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Introducing Families to Social Justice Work in Your Classroom

Hass_blog-post-introducing-families-to-socail-justice-work-in-your-classroomThe following blog is by Chris Hass, author of  Social Justice Talk: Strategies for Teaching Critical Awareness.

With the start of each new school year comes the important task of helping families understand what it means to root classroom learning in social justice. I generally assume social justice teaching is new to most families, especially in an elementary classroom. I expect some will immediately embrace this work while others will have a smattering of questions - if not strong reservations. For this reason, I like start the year by helping everyone wrap their minds around what this work is, what it will look like in our classroom, and how it will benefit not only their child but our entire community.

Learn more about Social Justice Talk by Chris Hass

Typically, this in in the form of a letter. Below is what I sent home to families this year.

Hello Everyone,

Last week I wrote to you introducing myself and sharing some of the exciting things you and your child can expect from our second grade classroom this year – including many of the important inquiries we’ll engage in as readers, writers, mathematicians, scientists, and social scientists. I also detailed three important sources the kids and I will draw on when creating curriculum together. If you’ll recall, these include: our state standards, my professional knowledge of the kids’ individual and collective needs, and the things your children are interested in learning more about. In this letter I want to introduce one final source of curriculum that’s critical to our work– our community.

A former colleague of mine used to regularly tell his students, “The world is our classroom.” He would lead them out into the schoolyard to carefully observe and sketch the animals living there or take them on field studies to learn about the cultural and historic significance of different parts of the city. Other times he would invite them to share observations and concerns about things they noticed so their classmates could help them make sense of them. Indeed, the world is our classroom. And when we understand this we begin to see that an important part of our learning needs to be directed at making our community - our world - a better place for all.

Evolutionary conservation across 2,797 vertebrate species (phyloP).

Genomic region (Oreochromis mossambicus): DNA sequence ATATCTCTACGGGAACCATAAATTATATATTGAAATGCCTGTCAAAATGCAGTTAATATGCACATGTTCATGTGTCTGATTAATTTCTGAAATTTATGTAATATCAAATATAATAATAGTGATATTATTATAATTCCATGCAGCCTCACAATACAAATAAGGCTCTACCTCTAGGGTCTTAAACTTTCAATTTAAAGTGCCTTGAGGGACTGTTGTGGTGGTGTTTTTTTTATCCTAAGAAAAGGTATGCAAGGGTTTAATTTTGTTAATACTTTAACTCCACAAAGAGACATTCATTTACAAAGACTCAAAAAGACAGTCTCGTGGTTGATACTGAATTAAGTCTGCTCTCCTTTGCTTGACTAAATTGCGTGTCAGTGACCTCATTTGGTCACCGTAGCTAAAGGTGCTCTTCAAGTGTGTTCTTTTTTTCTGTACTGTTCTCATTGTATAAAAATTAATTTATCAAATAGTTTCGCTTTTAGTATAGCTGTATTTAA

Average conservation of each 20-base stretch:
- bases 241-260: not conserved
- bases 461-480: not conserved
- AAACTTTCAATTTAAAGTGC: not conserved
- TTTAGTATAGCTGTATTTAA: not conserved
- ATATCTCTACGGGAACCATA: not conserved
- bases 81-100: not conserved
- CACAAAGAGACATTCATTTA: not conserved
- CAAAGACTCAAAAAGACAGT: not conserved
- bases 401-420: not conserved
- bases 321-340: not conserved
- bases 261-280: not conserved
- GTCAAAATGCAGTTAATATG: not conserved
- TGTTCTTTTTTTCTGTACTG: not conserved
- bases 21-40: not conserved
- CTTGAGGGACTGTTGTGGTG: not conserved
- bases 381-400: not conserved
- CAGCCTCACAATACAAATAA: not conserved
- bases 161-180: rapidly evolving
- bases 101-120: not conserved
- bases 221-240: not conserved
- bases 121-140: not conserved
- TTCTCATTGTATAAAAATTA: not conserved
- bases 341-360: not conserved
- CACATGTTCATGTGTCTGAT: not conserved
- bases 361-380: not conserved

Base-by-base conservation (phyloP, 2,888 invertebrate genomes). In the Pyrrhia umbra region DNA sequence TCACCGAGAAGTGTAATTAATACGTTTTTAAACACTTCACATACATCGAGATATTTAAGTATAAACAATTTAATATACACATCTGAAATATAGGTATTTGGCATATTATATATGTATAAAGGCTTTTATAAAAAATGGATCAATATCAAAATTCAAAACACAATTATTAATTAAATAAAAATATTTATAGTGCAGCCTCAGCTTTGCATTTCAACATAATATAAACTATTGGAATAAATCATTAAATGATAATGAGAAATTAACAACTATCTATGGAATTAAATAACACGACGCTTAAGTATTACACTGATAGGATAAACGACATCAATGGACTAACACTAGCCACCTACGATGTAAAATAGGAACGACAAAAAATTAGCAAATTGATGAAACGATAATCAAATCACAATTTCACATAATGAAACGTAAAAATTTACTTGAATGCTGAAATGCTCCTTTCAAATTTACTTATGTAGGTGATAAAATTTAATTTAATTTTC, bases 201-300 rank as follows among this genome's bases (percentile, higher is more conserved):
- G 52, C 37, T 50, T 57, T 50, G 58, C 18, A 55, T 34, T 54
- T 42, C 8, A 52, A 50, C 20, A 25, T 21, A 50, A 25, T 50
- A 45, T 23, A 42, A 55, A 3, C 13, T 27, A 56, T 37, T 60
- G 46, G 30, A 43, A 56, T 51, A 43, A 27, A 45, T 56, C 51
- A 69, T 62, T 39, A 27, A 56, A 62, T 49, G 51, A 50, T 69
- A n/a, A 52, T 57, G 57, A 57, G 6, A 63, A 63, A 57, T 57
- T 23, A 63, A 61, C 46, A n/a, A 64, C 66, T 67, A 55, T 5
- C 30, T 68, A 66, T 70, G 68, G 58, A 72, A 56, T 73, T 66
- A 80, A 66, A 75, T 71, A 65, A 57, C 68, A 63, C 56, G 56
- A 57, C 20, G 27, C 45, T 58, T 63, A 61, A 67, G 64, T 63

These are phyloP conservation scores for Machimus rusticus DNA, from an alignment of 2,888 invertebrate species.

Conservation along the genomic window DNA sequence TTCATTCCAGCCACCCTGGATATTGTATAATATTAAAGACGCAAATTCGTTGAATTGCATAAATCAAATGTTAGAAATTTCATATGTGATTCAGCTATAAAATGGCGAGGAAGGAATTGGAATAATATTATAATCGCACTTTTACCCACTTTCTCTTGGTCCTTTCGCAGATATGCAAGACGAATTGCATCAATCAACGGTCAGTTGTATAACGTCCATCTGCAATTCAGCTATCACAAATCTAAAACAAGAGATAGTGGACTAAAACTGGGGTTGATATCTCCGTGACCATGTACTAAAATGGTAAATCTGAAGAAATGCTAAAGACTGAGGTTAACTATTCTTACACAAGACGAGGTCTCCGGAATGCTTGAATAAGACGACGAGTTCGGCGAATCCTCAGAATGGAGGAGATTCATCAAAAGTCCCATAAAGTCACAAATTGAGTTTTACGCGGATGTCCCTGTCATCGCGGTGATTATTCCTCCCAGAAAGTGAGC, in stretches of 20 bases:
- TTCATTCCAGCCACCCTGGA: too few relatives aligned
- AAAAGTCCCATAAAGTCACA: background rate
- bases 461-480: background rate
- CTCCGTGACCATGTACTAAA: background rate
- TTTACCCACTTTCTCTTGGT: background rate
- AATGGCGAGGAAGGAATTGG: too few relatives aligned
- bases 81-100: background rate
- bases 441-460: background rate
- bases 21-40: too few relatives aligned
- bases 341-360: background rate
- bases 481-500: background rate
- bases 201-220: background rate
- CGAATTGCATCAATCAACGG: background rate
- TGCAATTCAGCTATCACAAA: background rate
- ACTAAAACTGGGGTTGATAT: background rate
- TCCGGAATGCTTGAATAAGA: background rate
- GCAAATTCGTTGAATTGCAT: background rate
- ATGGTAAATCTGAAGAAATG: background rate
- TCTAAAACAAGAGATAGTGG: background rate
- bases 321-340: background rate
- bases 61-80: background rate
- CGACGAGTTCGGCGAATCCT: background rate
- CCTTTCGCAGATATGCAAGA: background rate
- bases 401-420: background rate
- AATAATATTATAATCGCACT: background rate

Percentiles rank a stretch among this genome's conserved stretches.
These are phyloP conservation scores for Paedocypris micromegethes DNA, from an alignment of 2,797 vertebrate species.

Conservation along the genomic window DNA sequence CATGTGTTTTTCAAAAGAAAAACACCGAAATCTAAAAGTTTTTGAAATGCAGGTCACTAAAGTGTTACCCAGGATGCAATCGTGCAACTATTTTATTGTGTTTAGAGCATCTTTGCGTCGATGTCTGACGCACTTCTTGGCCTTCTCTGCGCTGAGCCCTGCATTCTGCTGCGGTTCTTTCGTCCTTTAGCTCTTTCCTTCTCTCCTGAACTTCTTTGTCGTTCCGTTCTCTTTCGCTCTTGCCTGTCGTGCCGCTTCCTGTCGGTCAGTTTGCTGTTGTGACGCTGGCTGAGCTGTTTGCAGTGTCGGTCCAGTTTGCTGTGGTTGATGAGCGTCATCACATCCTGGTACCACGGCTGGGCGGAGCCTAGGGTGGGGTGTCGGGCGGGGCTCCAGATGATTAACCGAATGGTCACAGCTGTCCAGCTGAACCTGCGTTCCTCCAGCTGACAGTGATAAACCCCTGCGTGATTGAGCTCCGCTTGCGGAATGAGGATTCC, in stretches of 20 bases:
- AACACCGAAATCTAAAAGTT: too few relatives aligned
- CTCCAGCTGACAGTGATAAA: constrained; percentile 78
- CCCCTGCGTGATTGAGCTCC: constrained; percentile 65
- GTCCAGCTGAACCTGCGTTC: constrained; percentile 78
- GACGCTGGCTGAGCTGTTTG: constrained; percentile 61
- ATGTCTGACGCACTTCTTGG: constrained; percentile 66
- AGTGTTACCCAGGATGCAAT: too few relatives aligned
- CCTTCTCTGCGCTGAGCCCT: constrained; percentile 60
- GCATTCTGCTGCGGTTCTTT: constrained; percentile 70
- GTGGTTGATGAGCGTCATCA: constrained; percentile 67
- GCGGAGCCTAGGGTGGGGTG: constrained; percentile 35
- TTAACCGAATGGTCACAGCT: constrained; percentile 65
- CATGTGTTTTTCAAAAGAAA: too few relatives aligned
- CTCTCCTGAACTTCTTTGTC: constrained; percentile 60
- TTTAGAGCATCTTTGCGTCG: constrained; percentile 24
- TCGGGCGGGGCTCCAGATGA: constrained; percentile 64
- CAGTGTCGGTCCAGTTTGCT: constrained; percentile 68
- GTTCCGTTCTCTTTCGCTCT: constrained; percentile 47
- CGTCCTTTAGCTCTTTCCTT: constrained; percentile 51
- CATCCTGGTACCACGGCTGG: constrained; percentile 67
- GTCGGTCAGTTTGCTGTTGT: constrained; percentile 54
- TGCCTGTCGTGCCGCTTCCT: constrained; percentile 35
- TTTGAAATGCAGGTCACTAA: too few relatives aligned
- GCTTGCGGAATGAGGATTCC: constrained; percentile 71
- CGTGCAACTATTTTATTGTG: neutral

So, how specifically does the community play such an important part in shaping curriculum? In our classroom this work falls within four goals I set for myself and for the kids: (1) celebrating every bit of who we are, (2) developing an understanding and appreciation for diversity, (3 identifying issues of injustice, and (4) learning to take action to improve our communities. To help you better understand each of these I will elaborate just a bit.

  1. Celebrating Every Bit of Who We Are
    It’s important to acknowledge and celebrate each of the kids not only for their similarities but for their differences as well. In my instruction, this means I’m careful to include picture books, news articles, historical studies and rich discussions that center all different aspects of the kids’ identities. These include, but are not limited to, their gender, race, ethnicity, family structure, socio-economics, religion, and interests.
  2. Developing an Understanding and Appreciation for Diversity
    The communities we are connected to consist of many groups of people we may not necessarily see right here in our own classroom. Yet, we need to acknowledge and understand them as well. When our children understand different people’s experiences they learn to imagine a world beyond their own. This helps them become decision-makers who understand the value of collaboration and demonstrate a healthy curiosity about the world and the experiences of all those who live in it. In my instruction, this means I’m deliberate in including literature, news articles, historical studies, and rich discussions that introduce the class to communities of people we might otherwise overlook, misunderstand, pity, or even fear.
  3. Identifying Issues of Injustice